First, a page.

Analysis of drugs in simulated intestine
Previously, the process of developing functional drugs involved time-consuming and costly animal experiments. Janneke Keemink has developed a tool for the lab environment that can predict how a drug will act in our intestines and how much of the chemicals will reach the blood.
After specialising in how chemical compounds are absorbed by the liver and intestine, Janneke Keemink, Researcher at the Department of Pharmacy, realised that new drugs often lack the ability to quickly dissolve in fluid and thereby be absorbed by the blood.
“A growing number of drugs must be injected instead of being administered in tablet form. But, most patients prefer capsules that they can swallow,” says Janneke Keemink.
She and her research team are therefore working with different strategies to make chemical compounds water soluble. With the new Enabling Absorption (ENA) tool, they have mimicked processes and environments for human digestion and absorption of substances.
“Our model is designed for the lab environment, and we can quickly select promising drug candidates,” says Janneke Keemink.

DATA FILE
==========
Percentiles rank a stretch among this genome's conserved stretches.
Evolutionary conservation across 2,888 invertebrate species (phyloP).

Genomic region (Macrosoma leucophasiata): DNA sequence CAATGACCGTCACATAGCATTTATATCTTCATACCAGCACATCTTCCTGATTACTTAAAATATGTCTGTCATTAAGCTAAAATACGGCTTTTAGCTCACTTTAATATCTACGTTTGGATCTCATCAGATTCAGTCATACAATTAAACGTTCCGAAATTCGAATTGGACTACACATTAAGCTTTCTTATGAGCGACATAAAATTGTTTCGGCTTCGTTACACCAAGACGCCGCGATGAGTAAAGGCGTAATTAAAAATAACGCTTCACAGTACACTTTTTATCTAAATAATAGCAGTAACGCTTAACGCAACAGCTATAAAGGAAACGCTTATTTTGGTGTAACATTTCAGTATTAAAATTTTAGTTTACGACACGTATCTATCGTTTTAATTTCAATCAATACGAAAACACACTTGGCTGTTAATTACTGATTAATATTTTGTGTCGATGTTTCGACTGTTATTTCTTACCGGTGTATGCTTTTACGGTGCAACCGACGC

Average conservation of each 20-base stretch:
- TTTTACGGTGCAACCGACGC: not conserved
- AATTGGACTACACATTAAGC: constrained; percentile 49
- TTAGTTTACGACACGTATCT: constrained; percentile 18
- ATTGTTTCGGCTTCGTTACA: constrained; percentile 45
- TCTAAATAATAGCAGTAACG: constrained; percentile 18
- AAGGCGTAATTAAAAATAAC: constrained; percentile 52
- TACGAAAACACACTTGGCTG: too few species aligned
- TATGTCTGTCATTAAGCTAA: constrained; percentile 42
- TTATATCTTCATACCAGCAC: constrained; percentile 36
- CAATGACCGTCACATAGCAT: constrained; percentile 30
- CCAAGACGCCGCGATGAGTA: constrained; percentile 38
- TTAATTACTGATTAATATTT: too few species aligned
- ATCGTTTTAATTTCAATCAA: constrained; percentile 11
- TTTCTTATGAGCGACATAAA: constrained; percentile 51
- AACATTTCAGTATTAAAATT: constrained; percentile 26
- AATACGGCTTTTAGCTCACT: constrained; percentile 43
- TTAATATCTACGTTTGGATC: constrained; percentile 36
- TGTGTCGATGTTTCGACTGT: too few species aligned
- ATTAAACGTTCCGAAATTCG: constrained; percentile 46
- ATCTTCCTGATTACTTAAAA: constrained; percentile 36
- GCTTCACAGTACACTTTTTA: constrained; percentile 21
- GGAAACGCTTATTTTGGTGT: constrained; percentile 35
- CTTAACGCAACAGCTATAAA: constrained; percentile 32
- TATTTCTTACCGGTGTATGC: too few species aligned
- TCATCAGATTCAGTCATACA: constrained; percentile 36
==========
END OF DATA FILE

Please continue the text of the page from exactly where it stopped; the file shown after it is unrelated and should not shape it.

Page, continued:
ENA consists of two chambers – one that mimics the natural fluids of the intestine and another that mimics the blood's environment. Between the chambers, there is a membrane of cells that represents the intestinal wall.
“By adding chemical compounds to the intestinal divider and taking samples from both sides, we can see how much of the drug reaches the blood flow. We then compare how successful different forms of preparation are.”
The research team will now test drug preparations from pharmaceutical companies.
“Our goal is to create a fully-developed service that enables companies to make progress with their drug candidates faster than currently possible.”
Janneke Keemink's project is receiving support in the form of advice and funding from UU Innovation. In addition, she is participating in Mentor4Research and has completed the UIC Business Startup programme.